The accuracy of a discretization scheme can be determined by comparing the numeric amplification factor Gnumeric with the exact amplification factor Gexact over one time step. Errors in magnitude are termed dissipation, and errors in phase are called dispersion. These terms are clarified subsequently. The term amplification factor is used to represent the change in magnitude of a solution over time. It can be calculated in either the time domain, by considering solution harmonics, or in the complex frequency domain, by taking Fourier transforms; we will work with solution harmonics. This analysis is intended to serve as an introduction to basic concepts and will therefore only consider systems described by linear PDEs with periodic boundary conditions and discretized over a uniform mesh.
For further reading, refer to [Hir-88, Chapter 8], [Lig-78, Chapter 3], [Tan-97, Chapter 4], and [Wes-01, Chapters 8 and 9].
Physical waves that propagate in a particular medium will, in general, exhibit a specific group velocity as well as a specific phase velocity. This is because, within a particular medium, there is a fixed relationship between the wavenumber, ξ, and the frequency, ω, of waves. Thus, frequency and wavenumber are not independent quantities and are related by a functional relationship, known as the dispersion relation. The term frequency is used here to describe the rate of oscillation of a wave in time, whereas the term wave number is used to describe the rate of oscillation in space.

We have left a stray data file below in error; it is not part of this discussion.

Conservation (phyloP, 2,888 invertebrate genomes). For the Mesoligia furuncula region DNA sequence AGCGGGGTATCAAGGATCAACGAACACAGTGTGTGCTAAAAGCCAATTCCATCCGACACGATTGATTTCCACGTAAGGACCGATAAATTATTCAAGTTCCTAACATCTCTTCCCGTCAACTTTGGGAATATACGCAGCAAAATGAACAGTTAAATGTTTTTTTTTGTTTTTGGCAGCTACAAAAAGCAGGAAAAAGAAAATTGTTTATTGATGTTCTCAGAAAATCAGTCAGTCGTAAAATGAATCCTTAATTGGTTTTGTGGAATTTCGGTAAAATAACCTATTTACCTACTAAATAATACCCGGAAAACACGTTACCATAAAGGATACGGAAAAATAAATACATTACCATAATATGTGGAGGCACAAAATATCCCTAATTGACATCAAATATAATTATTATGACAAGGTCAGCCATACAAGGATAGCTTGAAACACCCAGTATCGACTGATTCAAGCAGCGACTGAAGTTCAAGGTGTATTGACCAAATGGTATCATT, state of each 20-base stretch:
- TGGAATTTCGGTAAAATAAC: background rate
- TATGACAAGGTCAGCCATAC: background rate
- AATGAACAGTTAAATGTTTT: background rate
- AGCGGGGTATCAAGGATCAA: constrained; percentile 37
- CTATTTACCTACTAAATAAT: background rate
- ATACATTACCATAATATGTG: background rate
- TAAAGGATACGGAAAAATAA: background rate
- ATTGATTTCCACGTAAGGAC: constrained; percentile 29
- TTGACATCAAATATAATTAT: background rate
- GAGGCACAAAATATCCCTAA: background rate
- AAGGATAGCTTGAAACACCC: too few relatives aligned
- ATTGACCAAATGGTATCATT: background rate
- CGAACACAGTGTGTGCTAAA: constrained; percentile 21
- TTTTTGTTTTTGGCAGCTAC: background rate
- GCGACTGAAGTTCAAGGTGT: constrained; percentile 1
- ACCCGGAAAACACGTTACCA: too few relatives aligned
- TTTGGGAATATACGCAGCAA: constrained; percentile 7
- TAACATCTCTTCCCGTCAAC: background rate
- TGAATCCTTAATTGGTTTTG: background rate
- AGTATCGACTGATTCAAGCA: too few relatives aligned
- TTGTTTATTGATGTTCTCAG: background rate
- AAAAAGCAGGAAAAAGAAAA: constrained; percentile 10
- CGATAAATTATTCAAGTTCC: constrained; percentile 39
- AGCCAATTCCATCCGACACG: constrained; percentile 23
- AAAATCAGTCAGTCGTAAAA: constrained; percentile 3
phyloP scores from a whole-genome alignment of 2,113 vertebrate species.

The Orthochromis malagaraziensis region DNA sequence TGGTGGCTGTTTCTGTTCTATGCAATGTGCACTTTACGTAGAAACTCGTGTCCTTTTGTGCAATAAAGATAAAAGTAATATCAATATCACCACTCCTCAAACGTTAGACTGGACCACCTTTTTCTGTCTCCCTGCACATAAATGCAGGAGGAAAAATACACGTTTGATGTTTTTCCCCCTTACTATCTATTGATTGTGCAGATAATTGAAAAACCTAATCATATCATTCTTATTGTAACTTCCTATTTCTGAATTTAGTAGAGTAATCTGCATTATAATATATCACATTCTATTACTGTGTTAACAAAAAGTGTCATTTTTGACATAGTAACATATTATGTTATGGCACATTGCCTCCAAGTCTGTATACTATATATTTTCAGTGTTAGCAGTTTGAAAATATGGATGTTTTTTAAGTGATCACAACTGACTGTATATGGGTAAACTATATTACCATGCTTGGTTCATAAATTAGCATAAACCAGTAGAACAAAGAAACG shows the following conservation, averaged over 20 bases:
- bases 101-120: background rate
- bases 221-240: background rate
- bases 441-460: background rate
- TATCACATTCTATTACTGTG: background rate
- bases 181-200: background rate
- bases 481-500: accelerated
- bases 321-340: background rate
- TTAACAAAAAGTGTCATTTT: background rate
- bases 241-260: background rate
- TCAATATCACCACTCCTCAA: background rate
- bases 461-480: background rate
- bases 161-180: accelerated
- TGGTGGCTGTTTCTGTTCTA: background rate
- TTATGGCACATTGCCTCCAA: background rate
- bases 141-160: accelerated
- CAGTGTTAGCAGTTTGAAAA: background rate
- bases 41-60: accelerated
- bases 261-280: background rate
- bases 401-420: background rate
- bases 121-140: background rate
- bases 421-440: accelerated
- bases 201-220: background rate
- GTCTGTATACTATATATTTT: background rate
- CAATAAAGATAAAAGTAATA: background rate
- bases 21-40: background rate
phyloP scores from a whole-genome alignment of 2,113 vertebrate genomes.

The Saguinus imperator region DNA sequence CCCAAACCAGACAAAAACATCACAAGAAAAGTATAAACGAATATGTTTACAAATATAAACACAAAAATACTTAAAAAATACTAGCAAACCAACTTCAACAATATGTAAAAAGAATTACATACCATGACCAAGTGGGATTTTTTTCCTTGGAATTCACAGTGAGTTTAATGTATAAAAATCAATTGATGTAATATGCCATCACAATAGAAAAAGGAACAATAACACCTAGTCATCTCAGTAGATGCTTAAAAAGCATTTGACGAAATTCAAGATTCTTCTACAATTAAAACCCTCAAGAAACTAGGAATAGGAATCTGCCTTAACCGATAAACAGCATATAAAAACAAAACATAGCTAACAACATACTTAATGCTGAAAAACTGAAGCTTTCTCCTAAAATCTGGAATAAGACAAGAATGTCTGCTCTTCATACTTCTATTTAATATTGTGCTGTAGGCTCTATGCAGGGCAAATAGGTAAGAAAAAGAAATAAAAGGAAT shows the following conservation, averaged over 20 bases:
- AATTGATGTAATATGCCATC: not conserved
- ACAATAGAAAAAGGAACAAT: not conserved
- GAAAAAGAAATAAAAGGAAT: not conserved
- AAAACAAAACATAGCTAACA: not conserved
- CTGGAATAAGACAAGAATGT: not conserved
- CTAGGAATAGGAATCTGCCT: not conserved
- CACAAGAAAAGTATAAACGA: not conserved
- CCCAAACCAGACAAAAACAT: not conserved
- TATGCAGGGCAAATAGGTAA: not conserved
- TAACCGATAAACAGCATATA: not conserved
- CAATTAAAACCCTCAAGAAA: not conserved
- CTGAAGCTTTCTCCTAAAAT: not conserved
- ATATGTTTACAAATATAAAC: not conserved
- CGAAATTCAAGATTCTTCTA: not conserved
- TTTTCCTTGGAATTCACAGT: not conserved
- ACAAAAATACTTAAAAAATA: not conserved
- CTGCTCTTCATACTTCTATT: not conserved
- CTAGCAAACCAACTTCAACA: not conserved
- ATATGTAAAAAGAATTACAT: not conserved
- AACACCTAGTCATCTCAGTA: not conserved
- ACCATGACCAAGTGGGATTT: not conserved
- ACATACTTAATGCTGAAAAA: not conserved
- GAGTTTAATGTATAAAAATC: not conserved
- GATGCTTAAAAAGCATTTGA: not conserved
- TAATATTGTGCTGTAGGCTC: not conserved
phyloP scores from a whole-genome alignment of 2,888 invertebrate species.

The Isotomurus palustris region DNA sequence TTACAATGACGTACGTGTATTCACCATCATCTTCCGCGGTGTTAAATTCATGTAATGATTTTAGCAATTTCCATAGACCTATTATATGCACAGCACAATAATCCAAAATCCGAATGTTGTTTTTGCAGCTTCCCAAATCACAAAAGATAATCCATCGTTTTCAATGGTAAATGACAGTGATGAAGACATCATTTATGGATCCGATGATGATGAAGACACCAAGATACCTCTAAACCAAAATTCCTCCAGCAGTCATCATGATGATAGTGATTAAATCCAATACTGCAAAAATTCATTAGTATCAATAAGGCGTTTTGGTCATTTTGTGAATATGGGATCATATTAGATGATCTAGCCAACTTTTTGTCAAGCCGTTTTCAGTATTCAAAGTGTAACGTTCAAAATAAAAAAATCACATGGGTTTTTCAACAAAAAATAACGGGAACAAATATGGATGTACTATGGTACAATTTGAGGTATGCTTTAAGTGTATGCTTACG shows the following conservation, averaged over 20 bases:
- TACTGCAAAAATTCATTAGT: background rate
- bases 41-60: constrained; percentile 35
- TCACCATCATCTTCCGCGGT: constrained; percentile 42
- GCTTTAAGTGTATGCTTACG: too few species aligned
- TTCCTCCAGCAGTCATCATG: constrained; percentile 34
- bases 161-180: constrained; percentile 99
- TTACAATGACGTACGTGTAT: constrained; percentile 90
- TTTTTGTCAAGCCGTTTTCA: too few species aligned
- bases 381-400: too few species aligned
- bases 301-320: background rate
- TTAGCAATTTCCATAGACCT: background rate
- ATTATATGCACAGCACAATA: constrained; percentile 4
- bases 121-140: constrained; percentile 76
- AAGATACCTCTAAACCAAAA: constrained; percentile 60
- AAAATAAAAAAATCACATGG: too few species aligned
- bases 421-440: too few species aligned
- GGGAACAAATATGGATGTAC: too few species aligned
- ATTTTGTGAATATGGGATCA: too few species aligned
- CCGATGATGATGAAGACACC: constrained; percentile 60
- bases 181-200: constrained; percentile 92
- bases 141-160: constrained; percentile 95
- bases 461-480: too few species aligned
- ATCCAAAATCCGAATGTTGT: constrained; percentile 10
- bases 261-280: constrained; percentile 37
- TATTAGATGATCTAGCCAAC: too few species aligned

We will demonstrate the process of obtaining the dispersion relation by example, using the advection equation
ut + aux = 0.
Generally, each wavenumber, ξ, corresponds to s frequencies, where s is the order of the PDE with respect to t. Now any linear PDE with constant coefficients admits a solution of the form
u (x, t) = u0ei(ξx−ωt).
Because we are considering linear systems, the principle of superposition applies, and eqn. (5.2) can be considered to be a frequency component or harmonic of the Fourier series representation of a specific solution to the wave equation. On inserting this solution into a PDE we obtain the so-called dispersion relation between ω and ξ, that is,
ω = ω (ξ),
and each PDE will have its own distinct form.